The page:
(in the light of several recentjudgments of the Bulgarian Constitutional Court, Supreme Administrative Court and the Court of Justice of the EU)
The freedom of movement within the European Union of Bulgarian citizens as citizens of the Union and the measures for its restriction provided for under national law have been the subject of parallel scrutiny first by the Bulgarian Supreme Administrative Court, second, by the Bulgarian Constitutional Court and third, by the Court of Justice of the European Union. All of the aforementioned judicial bodies examined whether the national legislativeand administrative acts which restrict the right of a Bulgarian citizen to leave the country on grounds of protecting the rights of others citizens and the public order, comply with the principle for proportionality as a condition for the compatibility of the measure withtheConstitution of the Republic of Bulgaria, as well as with the law of the European Union. Another aspect of these cases concerns the scope of judicial control in cases where a restrictive administrative measure banning a Bulgarian citizen from leaving the country has been challenged before a national court.
An important consequence thereof stems from the obligation of national administrative authorities and courts to apply EU law which results from their duty to apply the law to the facts of the case and to review the conformity of the challenged measure even on grounds that have not been raised in the complaint. EU law should thus be applied by national authorities in the context of the principle of national procedural autonomy, as well as of the other principles which underpin their obligation to ensure effective enforcement of EU law.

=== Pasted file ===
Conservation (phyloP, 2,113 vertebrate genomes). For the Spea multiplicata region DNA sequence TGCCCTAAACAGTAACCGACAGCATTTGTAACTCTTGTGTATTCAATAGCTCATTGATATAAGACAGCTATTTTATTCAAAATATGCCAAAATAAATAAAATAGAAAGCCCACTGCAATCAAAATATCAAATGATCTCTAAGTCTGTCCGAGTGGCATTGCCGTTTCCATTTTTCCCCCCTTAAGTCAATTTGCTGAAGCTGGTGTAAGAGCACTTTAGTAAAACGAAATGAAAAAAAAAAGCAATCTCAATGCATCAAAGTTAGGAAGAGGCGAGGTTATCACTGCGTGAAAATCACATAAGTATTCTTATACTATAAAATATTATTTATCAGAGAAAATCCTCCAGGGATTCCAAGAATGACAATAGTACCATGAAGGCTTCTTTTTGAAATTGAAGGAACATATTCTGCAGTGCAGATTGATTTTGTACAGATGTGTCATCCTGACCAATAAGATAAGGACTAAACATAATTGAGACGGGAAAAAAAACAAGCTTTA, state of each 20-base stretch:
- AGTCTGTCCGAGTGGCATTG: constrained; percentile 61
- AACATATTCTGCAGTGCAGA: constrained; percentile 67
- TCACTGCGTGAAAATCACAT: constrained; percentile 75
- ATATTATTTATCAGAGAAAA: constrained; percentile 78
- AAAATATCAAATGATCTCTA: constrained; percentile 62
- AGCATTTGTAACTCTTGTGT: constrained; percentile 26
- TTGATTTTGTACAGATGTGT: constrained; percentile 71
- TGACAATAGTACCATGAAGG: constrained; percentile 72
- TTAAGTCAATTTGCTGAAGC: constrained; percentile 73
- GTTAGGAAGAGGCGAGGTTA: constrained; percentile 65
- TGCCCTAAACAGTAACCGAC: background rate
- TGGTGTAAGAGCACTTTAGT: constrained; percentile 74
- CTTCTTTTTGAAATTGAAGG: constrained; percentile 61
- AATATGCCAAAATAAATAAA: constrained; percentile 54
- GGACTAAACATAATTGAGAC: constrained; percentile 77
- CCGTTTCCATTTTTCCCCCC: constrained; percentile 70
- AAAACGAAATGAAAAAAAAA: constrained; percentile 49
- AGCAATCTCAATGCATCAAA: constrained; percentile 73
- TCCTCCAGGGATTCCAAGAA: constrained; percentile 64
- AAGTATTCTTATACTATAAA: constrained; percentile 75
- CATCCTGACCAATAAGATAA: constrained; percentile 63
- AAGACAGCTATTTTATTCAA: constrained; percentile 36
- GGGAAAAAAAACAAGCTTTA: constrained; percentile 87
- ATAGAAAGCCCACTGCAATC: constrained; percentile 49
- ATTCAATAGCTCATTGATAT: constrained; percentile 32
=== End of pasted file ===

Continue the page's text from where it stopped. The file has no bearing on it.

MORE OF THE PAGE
The obligation of national courts and administrative authorities to apply ex officio the law of the European Union can be seen as an integral part of the so called European administrative law as a general concept pertaining to the applicable administrative law resulting from the hierarchy of national, international and EU law. It is therefore argued that, after Bulgaria’s accession to the EU, the application only of national administrative law to any given case, to the exclusion of the applicable EU law on grounds that the complainant has not relied on the latter, is no longer tenable.
The judgments discussed in the present article have the merit of restating thatthe legality of national legislative and administrative acts can be reviewed for compliance with the principle of proportionality in the context of exercising judicial control over their compatibility with the Bulgarian Constitution, as well as with EU law. In addition, the interpretative judgment of the Supreme Administrative Court spells out the obligation for national courts to apply EU law, thus ensuring the protection of fundamental rights and freedoms in the specific context of imposing measures restricting the freedom of movement of Bulgarian citizens within the EU.
It is hoped that the judgments discussed in the present article will contribute to the foundation of a new line of case law and administrative practice consistent with EU law and will represent a further step towards strengthening the trust in the judicial system and the rule of law.
Линк към цялата статия на български език: СВОБОДАТА НА ДВИЖЕНИЕ НА БЪЛГАРСКИТЕ ГРАЖДАНИ КАТО ГРАЖДАНИ НА ЕВРОПЕЙСКИЯ СЪЮЗ И МЕРКИТЕ ЗА ОГРАНИЧАВАНЕТО Й
 Judge at the Administrative court of the city of Sofia.